ST. LOUIS • A judge set $1 million bail Tuesday for a former city police officer charged with first-degree murder in an on-duty killing.
Judge Michael Mullen ruled after a brief but spirited hearing that Jason Stockley could be released after posting 10 percent of the amount. The St. Louis Police Officers Association said it would provide bail money on Wednesday.
Mullen initially ordered Stockley held without bail after Circuit Attorney Jennifer Joyce charged him May 16.
Joyce has said new evidence led her to file the charge in the fatal shooting of Anthony Lamar Smith in 2011. A police SUV camera shows Stockley shooting Smith at the conclusion of a pursuit that police said started with an attempted drug arrest.
Stockley’s attorney, Neil Bruntrager, opened Tuesday’s hearing with a primer on bail, which he said must be based on two factors: danger to society and likelihood of showing up for court.
The lawyer said his client’s decorated Army combat service and full cooperation with FBI agents who reviewed the shooting four years ago spoke to eligibility for bail. He also told the judge the hardships Stockley endured while held in solitary confinement for his safety in an unspecified jail.
Bruntrager said Stockley had been kept naked, with only a blanket, in a cell with the lights on 24 hours a day and guards checking him every 15 minutes.
Mullen told Bruntrager to “stop,” and asked Assistant Circuit Attorney Christine Krug to explain why, if Stockley was a danger to society, it took 4½ years to charge him and ask that he be held without bail.
The judge repeatedly interrupted Krug as she tried to answer.
“Is there something I don’t know?” Mullen asked. “Did something happen that made this an emergency situation to execute a warrant on this particular date?”
Krug began to answer, “I can’t speak to the evidence ...” Muller cut her off, demanding she disclose what evidence warrants holding Stockley with no bail.
She refused, saying it could jeopardize the case.
“That’s unbelievable to me,” Mullen responded. “You are standing in front of me asking me to make this decision and you’re not going to tell me what the evidence is?”
Krug asked that he set bail at $500,000 in cash, which would have required far more money up front than the $100,000 Mullen ended up requiring to secure the $1 million bail.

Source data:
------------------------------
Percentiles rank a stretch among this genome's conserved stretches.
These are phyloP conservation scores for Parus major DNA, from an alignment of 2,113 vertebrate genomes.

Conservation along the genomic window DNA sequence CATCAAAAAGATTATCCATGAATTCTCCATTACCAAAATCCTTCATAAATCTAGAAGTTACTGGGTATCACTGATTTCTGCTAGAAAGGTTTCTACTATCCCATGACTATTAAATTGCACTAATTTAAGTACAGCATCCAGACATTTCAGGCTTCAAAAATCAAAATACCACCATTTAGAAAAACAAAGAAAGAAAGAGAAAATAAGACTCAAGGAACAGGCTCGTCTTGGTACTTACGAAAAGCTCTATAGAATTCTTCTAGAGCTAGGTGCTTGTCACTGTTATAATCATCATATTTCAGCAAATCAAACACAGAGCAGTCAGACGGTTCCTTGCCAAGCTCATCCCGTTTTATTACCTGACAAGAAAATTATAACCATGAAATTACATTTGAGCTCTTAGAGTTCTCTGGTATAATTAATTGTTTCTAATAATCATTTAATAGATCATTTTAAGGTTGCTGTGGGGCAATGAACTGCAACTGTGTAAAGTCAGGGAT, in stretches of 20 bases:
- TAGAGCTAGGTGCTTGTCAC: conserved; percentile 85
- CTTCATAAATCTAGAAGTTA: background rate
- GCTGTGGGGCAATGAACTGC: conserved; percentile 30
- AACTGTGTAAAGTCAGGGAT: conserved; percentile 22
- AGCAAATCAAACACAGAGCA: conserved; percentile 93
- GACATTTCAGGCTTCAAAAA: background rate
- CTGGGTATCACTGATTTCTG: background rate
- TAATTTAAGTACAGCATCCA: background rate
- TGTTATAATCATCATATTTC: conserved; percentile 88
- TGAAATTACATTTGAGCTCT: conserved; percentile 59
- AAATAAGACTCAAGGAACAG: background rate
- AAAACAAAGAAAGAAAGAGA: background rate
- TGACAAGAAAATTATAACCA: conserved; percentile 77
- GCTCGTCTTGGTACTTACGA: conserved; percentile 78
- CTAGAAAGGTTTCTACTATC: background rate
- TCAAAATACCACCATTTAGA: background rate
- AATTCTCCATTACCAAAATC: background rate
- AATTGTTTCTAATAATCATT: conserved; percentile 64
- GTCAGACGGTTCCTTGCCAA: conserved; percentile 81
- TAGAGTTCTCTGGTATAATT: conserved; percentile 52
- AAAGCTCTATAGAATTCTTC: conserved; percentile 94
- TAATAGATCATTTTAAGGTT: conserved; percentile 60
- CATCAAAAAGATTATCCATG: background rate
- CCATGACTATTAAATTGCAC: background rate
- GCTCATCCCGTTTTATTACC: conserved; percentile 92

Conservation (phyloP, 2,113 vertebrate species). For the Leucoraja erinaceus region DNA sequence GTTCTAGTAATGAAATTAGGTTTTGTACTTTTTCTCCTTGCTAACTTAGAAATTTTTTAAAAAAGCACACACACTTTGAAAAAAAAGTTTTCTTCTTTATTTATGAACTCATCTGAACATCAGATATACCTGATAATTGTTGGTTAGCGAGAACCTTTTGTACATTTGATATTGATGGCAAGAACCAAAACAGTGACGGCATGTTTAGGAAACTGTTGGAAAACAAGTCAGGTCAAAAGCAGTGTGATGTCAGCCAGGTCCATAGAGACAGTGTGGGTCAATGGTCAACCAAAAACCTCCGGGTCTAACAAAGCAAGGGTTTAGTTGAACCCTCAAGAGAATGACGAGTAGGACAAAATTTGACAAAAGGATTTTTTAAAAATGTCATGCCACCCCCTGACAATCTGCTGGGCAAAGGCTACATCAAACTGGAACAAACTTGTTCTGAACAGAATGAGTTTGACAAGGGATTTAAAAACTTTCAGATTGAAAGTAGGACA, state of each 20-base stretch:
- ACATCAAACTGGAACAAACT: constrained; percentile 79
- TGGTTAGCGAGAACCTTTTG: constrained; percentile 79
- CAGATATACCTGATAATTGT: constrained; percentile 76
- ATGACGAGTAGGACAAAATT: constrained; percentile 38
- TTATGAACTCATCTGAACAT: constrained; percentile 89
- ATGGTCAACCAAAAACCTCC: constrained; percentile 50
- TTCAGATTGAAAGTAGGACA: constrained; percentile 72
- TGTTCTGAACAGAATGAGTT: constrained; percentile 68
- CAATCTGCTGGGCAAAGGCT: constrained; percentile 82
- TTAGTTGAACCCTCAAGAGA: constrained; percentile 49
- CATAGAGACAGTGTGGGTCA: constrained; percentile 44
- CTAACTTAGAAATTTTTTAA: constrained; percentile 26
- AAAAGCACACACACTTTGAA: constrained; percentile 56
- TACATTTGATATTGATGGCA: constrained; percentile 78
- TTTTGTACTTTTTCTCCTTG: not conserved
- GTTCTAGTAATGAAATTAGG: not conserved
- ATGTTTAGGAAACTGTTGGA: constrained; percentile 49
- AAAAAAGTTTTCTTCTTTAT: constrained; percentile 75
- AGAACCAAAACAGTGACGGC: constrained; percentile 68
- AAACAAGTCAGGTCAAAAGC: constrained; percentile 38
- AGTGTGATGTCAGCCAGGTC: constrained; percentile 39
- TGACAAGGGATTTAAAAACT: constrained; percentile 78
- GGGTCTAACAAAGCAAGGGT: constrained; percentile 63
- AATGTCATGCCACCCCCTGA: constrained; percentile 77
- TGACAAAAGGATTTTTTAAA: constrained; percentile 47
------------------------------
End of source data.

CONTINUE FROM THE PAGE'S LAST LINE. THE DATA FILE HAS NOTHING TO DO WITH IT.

She asked Mullen to consider how the $500,000 was lower than the typical bail her office requested in other murder cases.
“You really think this case is similar to others?” Mullen asked her. “You don’t think the facts are different than other cases? When was the last time a police officer was charged with murder?”
“I believe it was before my time with the circuit attorney’s office,” she answered.
“And how long have you been there?” Mullen asked.
“Seventeen years,” she replied.
“It’s hard to compare this to other cases,” he said. “You’re asking me to compare apples to oranges.”
As part of his bail, Stockley must stay with relatives in Illinois and cannot possess firearms.
Stockley has contended that he fired on Dec. 20, 2011, in self-defense at Smith, who was in the drivers seat of a crashed car. Police said they found heroin and a loaded gun in the car.
The police video, reviewed by the Post-Dispatch several years ago, does not show what Smith did in the confrontation. But it does show Stockley returning to the police SUV and looking in a duffel bag for something before the camera is turned off.
Stockley told investigations it was a dressing for Smith’s wounds. Tests showed Stockley’s DNA — but not Smith’s — on the revolver recovered from the car. Stockley has said he handled the weapon after the shooting to unload it. Bruntrager noted that DNA evidence from guns is inconsistent at best, and its absence doesn’t prove Smith didn’t handle it.
In court, Bruntrager challenged the prosecution claim of new evidence.
“Your honor, they cannot produce the new evidence today because we all know nothing new occurred after the summer of 2012,” he argued, referring to reports from forensic tests.
Mullen asked Krug if she believed Stockley was a flight risk. He left the police force in August 2013 and now lives in Houston.
“I would like to believe he’s not a flight risk,” Krug said.
Bruntrager provided Mullen with Stockley’s passport and said, “You couldn’t drag him away from this. He wants to clear his good name. He’s ready for this and he wants to deal with this.”
Groups with split viewpoints have agreed on one thing; that Joyce should recuse herself from the case in favor of a special prosecutor because of appearances of a political motivation. Critics include the Police Officers Association, which says Stockey should not have been charged, and some who question why the charges took so long, including some activists and members of the Ethical Society of Police.
Joyce previously announced she is not running for re-election and has suggested that such diverse criticism suggests she must be doing something right.
About 20 police officers as well as friends and family of Stockley sat on the defense side of the courtroom Tuesday, while about a dozen activists sat behind the prosecution.
Sgt. Heather Taylor, president of the Ethical Society, which represents black officers, sat among the activists.
Smith’s fiancée, Christina Wilson, asked Mullen during the hearing to keep Stockley jailed. She is the mother of Smith’s only child, Autumn Smith, now 6. In 2014, the city settled a lawsuit filed on behalf of her daughter for $900,000.
“He wore a badge and he dishonored the badge and the people he was supposed to serve,” Wilson told Mullen. “He is a threat and a danger to everyone. He has already walked the streets for four years. He needs to remain off the streets.”